On the GMAT, you need to worry about extraneous roots only when doing one of two things:
- Squaring a variable
- Getting rid of the absolute value of a variable.
How to work through these calculations is covered in the relevant lesson videos :)
If the equation you're given already includes the squared variable (and you don't multiply by the variable yourself), then you don't need to worry about the extraneous root. Both solutions will be correct because the variable was already squared.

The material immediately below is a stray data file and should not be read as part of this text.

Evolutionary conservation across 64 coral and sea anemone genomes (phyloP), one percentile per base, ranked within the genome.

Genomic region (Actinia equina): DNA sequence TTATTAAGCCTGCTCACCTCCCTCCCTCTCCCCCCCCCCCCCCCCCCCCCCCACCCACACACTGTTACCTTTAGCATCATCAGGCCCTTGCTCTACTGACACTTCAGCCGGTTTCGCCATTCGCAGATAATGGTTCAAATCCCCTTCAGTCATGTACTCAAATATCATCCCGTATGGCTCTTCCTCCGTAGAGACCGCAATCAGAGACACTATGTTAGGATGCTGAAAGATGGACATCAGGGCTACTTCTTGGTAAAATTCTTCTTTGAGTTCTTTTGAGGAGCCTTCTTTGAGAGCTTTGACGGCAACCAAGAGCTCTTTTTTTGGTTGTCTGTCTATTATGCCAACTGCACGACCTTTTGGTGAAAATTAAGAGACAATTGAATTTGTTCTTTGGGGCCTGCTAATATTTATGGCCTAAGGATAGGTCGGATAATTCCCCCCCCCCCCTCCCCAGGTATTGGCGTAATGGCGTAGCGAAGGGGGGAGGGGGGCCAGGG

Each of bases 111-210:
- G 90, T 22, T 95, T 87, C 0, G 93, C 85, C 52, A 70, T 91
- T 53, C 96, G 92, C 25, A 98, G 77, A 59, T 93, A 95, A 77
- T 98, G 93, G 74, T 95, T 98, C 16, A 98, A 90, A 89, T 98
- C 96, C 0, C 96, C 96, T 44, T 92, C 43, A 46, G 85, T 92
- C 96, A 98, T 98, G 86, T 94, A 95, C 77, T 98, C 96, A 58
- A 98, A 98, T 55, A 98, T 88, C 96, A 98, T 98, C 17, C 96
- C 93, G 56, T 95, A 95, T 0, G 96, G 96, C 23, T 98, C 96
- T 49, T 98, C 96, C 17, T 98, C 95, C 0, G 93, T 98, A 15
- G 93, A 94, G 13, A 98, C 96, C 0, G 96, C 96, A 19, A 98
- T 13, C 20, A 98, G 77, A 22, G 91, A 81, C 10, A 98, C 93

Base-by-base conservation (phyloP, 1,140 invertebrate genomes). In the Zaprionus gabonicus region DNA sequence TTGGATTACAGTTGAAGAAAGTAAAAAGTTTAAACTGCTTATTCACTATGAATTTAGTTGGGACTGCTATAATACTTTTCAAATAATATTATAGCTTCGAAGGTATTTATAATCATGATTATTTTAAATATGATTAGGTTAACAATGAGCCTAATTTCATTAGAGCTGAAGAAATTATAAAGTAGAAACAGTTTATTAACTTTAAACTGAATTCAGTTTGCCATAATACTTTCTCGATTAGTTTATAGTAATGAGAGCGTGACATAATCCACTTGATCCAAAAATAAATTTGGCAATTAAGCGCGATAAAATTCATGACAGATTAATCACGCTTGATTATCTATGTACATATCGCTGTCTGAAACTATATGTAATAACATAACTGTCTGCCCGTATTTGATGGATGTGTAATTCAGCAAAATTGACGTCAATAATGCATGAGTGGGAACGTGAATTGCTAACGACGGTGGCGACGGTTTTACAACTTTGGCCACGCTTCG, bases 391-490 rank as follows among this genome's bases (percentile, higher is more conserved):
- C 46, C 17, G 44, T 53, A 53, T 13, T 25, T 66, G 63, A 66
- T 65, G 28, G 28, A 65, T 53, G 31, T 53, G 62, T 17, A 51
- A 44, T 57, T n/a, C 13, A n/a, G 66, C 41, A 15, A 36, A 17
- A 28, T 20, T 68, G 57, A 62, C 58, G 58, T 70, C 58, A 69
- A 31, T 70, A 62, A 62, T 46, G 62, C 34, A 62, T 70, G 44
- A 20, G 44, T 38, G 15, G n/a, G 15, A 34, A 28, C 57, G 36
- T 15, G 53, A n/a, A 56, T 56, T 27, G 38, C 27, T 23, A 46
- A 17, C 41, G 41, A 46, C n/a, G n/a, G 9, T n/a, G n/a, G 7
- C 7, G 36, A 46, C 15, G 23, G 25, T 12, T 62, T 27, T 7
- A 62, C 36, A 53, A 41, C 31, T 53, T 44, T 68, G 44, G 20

You only need to worry about the extraneous root in the case of a quadratic equation if you made the equation quadratic by multiplying by a variable. Any time you square a negative number or a variable (which may be negative), you risk losing information by making it positive. That means that, if you square a variable (watch out especially for variables on both sides of the equation, which can easily hide a negative) or a negative number, you should always do a quick plug-in and check.
Here's a post that further covers the topic of extraneous roots: